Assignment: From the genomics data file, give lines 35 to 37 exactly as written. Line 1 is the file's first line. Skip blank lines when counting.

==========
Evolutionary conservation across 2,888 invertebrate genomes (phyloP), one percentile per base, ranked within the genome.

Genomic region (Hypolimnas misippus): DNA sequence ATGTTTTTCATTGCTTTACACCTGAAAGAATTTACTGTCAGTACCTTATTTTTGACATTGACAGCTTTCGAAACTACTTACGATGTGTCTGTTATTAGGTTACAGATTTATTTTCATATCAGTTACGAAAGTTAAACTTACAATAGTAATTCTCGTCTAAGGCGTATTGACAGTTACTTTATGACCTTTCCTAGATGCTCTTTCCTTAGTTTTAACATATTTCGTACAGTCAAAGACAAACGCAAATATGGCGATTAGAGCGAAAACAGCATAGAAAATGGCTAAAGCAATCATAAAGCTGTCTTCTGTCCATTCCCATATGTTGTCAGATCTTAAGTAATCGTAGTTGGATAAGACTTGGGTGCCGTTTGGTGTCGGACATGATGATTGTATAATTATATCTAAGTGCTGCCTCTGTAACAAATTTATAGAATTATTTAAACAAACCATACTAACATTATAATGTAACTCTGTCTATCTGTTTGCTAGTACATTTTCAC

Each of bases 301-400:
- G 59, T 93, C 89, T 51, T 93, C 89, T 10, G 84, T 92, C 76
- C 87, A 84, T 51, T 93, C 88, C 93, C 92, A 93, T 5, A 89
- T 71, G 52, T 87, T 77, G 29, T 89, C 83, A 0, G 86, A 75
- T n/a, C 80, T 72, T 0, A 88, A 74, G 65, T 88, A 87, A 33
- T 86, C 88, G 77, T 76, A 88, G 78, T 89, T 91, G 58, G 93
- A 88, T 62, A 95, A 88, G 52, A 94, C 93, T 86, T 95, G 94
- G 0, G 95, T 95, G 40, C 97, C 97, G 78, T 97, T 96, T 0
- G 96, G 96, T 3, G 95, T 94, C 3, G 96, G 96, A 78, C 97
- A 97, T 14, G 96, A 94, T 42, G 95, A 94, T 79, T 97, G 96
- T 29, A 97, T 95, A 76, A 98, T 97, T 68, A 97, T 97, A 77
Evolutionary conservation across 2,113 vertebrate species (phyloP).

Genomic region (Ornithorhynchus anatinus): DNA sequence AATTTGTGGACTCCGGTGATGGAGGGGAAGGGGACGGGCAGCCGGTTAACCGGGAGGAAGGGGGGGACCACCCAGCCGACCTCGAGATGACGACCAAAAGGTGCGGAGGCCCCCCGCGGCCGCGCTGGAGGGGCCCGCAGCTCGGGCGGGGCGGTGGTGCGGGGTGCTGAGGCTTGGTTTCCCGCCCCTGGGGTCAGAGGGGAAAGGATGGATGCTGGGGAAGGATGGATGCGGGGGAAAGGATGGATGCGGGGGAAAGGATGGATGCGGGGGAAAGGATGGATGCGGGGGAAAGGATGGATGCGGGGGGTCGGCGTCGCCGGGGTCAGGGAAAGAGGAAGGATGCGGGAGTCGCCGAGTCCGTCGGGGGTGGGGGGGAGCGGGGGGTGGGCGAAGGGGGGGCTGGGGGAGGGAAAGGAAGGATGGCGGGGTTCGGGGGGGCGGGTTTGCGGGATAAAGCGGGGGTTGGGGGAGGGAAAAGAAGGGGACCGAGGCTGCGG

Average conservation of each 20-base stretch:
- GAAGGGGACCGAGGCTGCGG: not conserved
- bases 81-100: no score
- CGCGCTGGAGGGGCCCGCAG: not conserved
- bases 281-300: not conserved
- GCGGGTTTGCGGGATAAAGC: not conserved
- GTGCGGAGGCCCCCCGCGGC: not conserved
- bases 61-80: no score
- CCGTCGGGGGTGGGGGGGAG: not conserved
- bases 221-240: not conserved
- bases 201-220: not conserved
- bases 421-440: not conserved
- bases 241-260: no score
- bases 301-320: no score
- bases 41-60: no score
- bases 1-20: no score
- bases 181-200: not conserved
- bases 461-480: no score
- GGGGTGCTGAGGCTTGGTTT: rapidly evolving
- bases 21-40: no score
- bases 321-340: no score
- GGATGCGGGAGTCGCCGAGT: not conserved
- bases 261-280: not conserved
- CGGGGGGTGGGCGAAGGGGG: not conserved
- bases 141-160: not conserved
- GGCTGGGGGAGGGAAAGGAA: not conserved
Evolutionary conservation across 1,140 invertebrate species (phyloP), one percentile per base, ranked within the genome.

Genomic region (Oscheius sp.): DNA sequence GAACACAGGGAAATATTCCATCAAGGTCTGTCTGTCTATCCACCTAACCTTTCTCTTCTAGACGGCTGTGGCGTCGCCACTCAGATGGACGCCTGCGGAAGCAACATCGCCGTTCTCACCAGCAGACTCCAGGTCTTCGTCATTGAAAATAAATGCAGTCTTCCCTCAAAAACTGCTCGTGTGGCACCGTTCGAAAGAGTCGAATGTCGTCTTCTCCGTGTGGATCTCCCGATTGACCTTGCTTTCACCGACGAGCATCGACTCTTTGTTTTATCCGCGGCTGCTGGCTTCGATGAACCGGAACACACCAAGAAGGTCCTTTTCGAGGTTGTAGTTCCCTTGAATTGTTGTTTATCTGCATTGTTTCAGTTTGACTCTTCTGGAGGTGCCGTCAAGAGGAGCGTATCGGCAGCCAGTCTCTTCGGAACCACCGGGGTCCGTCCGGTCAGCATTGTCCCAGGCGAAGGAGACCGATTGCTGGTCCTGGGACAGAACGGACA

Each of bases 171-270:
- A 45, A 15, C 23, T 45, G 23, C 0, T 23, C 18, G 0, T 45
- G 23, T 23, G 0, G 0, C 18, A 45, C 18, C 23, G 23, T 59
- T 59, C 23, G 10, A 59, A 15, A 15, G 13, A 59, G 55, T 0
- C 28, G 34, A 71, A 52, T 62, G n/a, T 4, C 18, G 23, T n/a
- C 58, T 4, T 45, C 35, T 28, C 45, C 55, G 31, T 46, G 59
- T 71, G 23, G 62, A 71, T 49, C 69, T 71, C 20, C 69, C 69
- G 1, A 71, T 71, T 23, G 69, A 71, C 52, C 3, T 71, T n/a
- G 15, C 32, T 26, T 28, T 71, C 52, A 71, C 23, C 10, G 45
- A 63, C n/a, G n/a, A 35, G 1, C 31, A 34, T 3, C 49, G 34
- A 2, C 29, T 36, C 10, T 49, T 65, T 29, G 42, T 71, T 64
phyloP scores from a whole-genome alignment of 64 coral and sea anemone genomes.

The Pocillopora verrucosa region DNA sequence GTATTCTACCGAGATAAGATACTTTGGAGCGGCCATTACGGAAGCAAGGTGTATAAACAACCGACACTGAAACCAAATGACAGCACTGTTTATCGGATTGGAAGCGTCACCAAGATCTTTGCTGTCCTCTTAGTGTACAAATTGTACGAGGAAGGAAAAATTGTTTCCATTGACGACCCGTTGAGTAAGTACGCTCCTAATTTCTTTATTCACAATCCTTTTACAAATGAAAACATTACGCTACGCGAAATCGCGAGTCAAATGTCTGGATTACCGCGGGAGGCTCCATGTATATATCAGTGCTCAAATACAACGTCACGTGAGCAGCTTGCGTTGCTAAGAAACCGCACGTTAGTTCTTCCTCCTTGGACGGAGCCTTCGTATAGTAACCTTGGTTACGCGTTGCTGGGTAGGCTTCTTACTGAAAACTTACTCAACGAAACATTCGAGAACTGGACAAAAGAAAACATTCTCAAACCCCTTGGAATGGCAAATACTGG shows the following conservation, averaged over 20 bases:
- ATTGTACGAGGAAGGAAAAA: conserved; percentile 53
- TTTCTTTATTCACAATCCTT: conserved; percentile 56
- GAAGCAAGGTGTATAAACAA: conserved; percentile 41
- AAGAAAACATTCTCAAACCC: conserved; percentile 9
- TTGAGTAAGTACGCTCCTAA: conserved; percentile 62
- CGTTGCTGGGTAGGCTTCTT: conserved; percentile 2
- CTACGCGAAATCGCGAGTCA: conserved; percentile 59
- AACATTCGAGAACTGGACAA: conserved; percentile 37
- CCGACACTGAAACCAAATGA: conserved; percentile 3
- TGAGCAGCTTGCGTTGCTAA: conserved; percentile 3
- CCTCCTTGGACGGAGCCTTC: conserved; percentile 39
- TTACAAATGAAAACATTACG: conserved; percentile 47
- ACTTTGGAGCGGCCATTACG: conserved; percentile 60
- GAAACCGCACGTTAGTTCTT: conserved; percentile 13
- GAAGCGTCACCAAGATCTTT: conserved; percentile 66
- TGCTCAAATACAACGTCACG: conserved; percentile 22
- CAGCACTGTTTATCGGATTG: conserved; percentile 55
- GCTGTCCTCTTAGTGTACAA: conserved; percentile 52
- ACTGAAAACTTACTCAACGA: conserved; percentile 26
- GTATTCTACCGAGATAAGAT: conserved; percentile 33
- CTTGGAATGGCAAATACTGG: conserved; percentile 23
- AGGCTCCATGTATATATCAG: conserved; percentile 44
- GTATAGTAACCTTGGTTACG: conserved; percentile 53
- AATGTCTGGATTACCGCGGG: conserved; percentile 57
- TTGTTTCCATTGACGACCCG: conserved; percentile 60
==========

- bases 21-40: no score
- bases 321-340: no score
- GGATGCGGGAGTCGCCGAGT: not conserved